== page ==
Despite Adverse Ruling, Illinois Board Vows To Press for School Integration
Springfield, Ill--The chairman of the Illinois State Board of Education has issued a stern warning to local school districts that state officials will not tolerate racial segregation of students.
Responding to an Illinois Supreme Court ruling that limits the state board's power to enforce desegregation, Edward Copeland reaffirmed the board's commitment to promoting racial balance in schools and its intent to "vigorously pursue all remedies available under the law" to fight segregation.
Those remedies, insofar as the state board is concerned, were restricted in late October when the Illinois high court ruled that the state lacks the authority to force desegregation policies on local districts.
The board decided it would be futile to appeal the unanimous Supreme Court decision. But Mr. Copeland suggested the board has an obligation under state and federal law "to ensure that the schools in our state are operated free from racial discrimination."
"Fulfilling the board's constitutional responsibilities is particularly important now because the federal government is de-emphasizing its civil-rights enforcement programs and depending more heavily on state enforcement," he said. "Federal courts are increasingly holding states liable for civil-rights violations committed by local school districts."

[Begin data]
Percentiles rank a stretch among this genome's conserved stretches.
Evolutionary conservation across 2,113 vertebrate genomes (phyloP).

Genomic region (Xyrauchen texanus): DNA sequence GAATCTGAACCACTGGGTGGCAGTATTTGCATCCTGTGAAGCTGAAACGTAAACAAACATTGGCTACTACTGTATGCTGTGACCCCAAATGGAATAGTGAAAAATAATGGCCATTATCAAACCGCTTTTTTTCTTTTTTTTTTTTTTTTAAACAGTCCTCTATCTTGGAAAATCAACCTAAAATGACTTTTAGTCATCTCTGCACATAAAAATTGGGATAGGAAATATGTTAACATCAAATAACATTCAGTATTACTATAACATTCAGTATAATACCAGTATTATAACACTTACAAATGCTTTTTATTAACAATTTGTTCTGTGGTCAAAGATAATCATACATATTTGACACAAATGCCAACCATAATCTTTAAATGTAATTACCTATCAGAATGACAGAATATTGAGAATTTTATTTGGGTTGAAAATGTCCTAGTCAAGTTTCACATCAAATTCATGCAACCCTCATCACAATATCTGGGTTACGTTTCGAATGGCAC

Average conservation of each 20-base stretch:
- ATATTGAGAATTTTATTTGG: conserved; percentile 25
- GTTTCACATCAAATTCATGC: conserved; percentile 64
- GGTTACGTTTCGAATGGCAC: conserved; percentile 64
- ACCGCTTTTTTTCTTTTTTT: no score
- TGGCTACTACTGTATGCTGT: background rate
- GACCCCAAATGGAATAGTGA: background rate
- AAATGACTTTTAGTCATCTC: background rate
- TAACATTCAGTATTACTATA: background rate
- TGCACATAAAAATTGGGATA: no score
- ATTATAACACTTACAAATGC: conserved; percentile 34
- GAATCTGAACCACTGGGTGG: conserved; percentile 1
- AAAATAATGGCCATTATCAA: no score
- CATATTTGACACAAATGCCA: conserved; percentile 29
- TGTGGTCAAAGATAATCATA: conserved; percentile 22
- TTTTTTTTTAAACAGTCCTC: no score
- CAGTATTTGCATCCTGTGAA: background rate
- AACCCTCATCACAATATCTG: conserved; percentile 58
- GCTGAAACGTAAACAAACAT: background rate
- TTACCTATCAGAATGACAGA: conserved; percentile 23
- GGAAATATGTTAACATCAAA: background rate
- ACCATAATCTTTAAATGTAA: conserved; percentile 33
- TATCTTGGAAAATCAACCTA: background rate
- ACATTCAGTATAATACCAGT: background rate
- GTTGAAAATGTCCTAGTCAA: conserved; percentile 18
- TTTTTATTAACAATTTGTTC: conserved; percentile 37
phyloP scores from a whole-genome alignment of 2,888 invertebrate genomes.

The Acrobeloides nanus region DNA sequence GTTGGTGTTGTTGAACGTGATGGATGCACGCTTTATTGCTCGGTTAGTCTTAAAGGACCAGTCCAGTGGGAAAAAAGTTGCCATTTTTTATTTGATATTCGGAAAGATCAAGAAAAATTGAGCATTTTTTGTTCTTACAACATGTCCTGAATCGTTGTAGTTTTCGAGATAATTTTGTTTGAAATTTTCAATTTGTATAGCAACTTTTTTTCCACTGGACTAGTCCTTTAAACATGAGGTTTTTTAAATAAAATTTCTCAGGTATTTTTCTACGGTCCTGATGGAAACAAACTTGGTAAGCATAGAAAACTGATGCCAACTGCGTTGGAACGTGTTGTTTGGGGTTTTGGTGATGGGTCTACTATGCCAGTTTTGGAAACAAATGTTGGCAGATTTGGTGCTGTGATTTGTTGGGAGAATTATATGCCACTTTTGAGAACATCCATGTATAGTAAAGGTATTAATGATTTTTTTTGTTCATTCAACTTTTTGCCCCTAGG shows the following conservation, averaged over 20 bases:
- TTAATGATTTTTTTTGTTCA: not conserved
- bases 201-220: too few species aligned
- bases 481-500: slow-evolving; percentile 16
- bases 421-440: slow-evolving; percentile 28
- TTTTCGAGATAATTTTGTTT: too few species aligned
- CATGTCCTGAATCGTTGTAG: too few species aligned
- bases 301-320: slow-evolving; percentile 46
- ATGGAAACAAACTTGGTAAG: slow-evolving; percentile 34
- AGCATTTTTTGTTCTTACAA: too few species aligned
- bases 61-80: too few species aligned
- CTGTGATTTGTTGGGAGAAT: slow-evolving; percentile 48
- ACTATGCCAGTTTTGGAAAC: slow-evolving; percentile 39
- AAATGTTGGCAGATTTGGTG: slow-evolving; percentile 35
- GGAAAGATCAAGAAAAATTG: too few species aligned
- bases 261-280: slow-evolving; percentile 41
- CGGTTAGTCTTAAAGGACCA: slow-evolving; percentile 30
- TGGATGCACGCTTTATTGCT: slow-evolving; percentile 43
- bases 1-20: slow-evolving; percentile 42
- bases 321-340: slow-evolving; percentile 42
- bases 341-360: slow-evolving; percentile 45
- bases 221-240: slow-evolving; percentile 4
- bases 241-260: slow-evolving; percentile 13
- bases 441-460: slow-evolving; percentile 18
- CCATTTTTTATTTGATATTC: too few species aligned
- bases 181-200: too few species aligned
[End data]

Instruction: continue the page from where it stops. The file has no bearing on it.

And the chairman made it clear that the board does not intend to abdicate its efforts to guarantee equal educational opportunity for Illinois schoolchildren.
Noting that the court gave local districts the authority to develop desegregation policies, Mr. Copeland directed the board's staff to formulate "model procedures and guidelines which we may submit to local districts for their consideration for compliance with the Armstrong Act," the desegregation mandate in the state school code.
He also instructed the staff to develop procedures for investigating charges of segregation for possible referral to the state attorney general for prosecution--the only remedy available to the board under the high court's order.
Mr. Copeland further offered the state's support to "those many school districts in the state of Illinois which are sincerely and diligently pursuing desegregation."
But the tone of his statement hardened toward those school districts that might continue to resist integration.
"Let it be clear to all," he stated, "that the state board of education will continue to vigorously pursue all remedies available under the law, including our existing administrative powers as confirmed by the Supreme Court and our power of legislative recommendation, to abolish segregation."